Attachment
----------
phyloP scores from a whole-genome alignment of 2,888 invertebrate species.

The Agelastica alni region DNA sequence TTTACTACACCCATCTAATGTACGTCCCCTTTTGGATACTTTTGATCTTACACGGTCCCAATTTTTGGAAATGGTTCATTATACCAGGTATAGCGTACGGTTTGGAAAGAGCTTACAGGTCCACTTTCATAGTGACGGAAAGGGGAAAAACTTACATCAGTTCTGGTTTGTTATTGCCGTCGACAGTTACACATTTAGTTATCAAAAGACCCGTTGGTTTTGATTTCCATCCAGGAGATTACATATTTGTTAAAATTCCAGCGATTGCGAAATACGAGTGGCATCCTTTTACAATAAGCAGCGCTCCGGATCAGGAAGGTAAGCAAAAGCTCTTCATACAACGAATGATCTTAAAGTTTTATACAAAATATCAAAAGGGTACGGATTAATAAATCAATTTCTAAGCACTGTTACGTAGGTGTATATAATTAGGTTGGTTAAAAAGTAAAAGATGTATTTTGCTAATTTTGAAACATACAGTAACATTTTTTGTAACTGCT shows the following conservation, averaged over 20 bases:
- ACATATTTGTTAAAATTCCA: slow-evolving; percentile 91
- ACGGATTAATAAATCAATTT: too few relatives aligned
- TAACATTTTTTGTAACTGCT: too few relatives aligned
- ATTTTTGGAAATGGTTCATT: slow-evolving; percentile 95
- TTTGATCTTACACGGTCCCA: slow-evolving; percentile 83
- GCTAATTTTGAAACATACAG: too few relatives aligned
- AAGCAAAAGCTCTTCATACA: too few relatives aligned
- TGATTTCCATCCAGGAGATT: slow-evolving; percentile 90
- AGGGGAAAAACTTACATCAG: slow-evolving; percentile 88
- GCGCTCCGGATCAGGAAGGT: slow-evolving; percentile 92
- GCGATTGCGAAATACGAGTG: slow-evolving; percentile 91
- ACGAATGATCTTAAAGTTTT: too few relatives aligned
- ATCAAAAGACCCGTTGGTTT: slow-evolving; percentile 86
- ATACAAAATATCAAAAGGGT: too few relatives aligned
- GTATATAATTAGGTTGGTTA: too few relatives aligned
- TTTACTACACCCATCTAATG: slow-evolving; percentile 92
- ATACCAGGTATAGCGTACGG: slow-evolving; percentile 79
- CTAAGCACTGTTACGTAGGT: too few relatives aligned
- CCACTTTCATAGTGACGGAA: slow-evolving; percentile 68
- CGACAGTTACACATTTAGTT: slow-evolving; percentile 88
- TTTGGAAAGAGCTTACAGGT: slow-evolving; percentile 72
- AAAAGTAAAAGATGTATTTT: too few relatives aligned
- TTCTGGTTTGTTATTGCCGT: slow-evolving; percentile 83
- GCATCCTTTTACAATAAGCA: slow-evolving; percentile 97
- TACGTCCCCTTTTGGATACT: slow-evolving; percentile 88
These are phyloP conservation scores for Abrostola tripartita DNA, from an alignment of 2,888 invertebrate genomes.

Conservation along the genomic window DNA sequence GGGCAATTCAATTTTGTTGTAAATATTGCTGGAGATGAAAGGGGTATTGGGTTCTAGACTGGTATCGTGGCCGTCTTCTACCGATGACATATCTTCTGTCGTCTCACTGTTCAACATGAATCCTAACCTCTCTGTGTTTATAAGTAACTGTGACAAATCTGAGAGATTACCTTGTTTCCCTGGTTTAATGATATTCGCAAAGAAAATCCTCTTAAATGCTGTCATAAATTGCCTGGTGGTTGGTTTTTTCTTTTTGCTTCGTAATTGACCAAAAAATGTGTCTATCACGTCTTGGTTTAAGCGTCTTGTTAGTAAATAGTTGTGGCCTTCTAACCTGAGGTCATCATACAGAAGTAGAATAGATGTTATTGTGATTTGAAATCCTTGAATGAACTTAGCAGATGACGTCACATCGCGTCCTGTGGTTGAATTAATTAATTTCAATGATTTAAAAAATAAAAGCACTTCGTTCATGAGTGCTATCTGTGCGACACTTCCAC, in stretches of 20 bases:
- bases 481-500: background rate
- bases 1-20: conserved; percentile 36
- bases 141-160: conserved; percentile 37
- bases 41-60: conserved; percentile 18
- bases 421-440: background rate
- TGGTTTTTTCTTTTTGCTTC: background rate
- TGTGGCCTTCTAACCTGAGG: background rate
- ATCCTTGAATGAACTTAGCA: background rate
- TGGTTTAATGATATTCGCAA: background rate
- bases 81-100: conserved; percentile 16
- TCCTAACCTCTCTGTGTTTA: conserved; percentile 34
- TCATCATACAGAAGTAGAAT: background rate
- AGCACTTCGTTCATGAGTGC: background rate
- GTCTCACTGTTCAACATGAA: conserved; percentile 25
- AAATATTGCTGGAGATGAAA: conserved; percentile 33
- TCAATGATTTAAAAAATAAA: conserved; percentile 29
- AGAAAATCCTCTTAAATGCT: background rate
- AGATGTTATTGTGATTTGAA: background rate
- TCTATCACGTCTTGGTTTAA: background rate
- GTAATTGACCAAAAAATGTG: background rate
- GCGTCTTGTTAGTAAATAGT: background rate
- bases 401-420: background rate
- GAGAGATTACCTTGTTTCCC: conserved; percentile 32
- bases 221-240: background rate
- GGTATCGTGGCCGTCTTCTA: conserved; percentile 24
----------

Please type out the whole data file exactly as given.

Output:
phyloP scores from a whole-genome alignment of 2,888 invertebrate species.

The Agelastica alni region DNA sequence TTTACTACACCCATCTAATGTACGTCCCCTTTTGGATACTTTTGATCTTACACGGTCCCAATTTTTGGAAATGGTTCATTATACCAGGTATAGCGTACGGTTTGGAAAGAGCTTACAGGTCCACTTTCATAGTGACGGAAAGGGGAAAAACTTACATCAGTTCTGGTTTGTTATTGCCGTCGACAGTTACACATTTAGTTATCAAAAGACCCGTTGGTTTTGATTTCCATCCAGGAGATTACATATTTGTTAAAATTCCAGCGATTGCGAAATACGAGTGGCATCCTTTTACAATAAGCAGCGCTCCGGATCAGGAAGGTAAGCAAAAGCTCTTCATACAACGAATGATCTTAAAGTTTTATACAAAATATCAAAAGGGTACGGATTAATAAATCAATTTCTAAGCACTGTTACGTAGGTGTATATAATTAGGTTGGTTAAAAAGTAAAAGATGTATTTTGCTAATTTTGAAACATACAGTAACATTTTTTGTAACTGCT shows the following conservation, averaged over 20 bases:
- ACATATTTGTTAAAATTCCA: slow-evolving; percentile 91
- ACGGATTAATAAATCAATTT: too few relatives aligned
- TAACATTTTTTGTAACTGCT: too few relatives aligned
- ATTTTTGGAAATGGTTCATT: slow-evolving; percentile 95
- TTTGATCTTACACGGTCCCA: slow-evolving; percentile 83
- GCTAATTTTGAAACATACAG: too few relatives aligned
- AAGCAAAAGCTCTTCATACA: too few relatives aligned
- TGATTTCCATCCAGGAGATT: slow-evolving; percentile 90
- AGGGGAAAAACTTACATCAG: slow-evolving; percentile 88
- GCGCTCCGGATCAGGAAGGT: slow-evolving; percentile 92
- GCGATTGCGAAATACGAGTG: slow-evolving; percentile 91
- ACGAATGATCTTAAAGTTTT: too few relatives aligned
- ATCAAAAGACCCGTTGGTTT: slow-evolving; percentile 86
- ATACAAAATATCAAAAGGGT: too few relatives aligned
- GTATATAATTAGGTTGGTTA: too few relatives aligned
- TTTACTACACCCATCTAATG: slow-evolving; percentile 92
- ATACCAGGTATAGCGTACGG: slow-evolving; percentile 79
- CTAAGCACTGTTACGTAGGT: too few relatives aligned
- CCACTTTCATAGTGACGGAA: slow-evolving; percentile 68
- CGACAGTTACACATTTAGTT: slow-evolving; percentile 88
- TTTGGAAAGAGCTTACAGGT: slow-evolving; percentile 72
- AAAAGTAAAAGATGTATTTT: too few relatives aligned
- TTCTGGTTTGTTATTGCCGT: slow-evolving; percentile 83
- GCATCCTTTTACAATAAGCA: slow-evolving; percentile 97
- TACGTCCCCTTTTGGATACT: slow-evolving; percentile 88
These are phyloP conservation scores for Abrostola tripartita DNA, from an alignment of 2,888 invertebrate genomes.

Conservation along the genomic window DNA sequence GGGCAATTCAATTTTGTTGTAAATATTGCTGGAGATGAAAGGGGTATTGGGTTCTAGACTGGTATCGTGGCCGTCTTCTACCGATGACATATCTTCTGTCGTCTCACTGTTCAACATGAATCCTAACCTCTCTGTGTTTATAAGTAACTGTGACAAATCTGAGAGATTACCTTGTTTCCCTGGTTTAATGATATTCGCAAAGAAAATCCTCTTAAATGCTGTCATAAATTGCCTGGTGGTTGGTTTTTTCTTTTTGCTTCGTAATTGACCAAAAAATGTGTCTATCACGTCTTGGTTTAAGCGTCTTGTTAGTAAATAGTTGTGGCCTTCTAACCTGAGGTCATCATACAGAAGTAGAATAGATGTTATTGTGATTTGAAATCCTTGAATGAACTTAGCAGATGACGTCACATCGCGTCCTGTGGTTGAATTAATTAATTTCAATGATTTAAAAAATAAAAGCACTTCGTTCATGAGTGCTATCTGTGCGACACTTCCAC, in stretches of 20 bases:
- bases 481-500: background rate
- bases 1-20: conserved; percentile 36
- bases 141-160: conserved; percentile 37
- bases 41-60: conserved; percentile 18
- bases 421-440: background rate
- TGGTTTTTTCTTTTTGCTTC: background rate
- TGTGGCCTTCTAACCTGAGG: background rate
- ATCCTTGAATGAACTTAGCA: background rate
- TGGTTTAATGATATTCGCAA: background rate
- bases 81-100: conserved; percentile 16
- TCCTAACCTCTCTGTGTTTA: conserved; percentile 34
- TCATCATACAGAAGTAGAAT: background rate
- AGCACTTCGTTCATGAGTGC: background rate
- GTCTCACTGTTCAACATGAA: conserved; percentile 25
- AAATATTGCTGGAGATGAAA: conserved; percentile 33
- TCAATGATTTAAAAAATAAA: conserved; percentile 29
- AGAAAATCCTCTTAAATGCT: background rate
- AGATGTTATTGTGATTTGAA: background rate
- TCTATCACGTCTTGGTTTAA: background rate
- GTAATTGACCAAAAAATGTG: background rate
- GCGTCTTGTTAGTAAATAGT: background rate
- bases 401-420: background rate
- GAGAGATTACCTTGTTTCCC: conserved; percentile 32
- bases 221-240: background rate
- GGTATCGTGGCCGTCTTCTA: conserved; percentile 24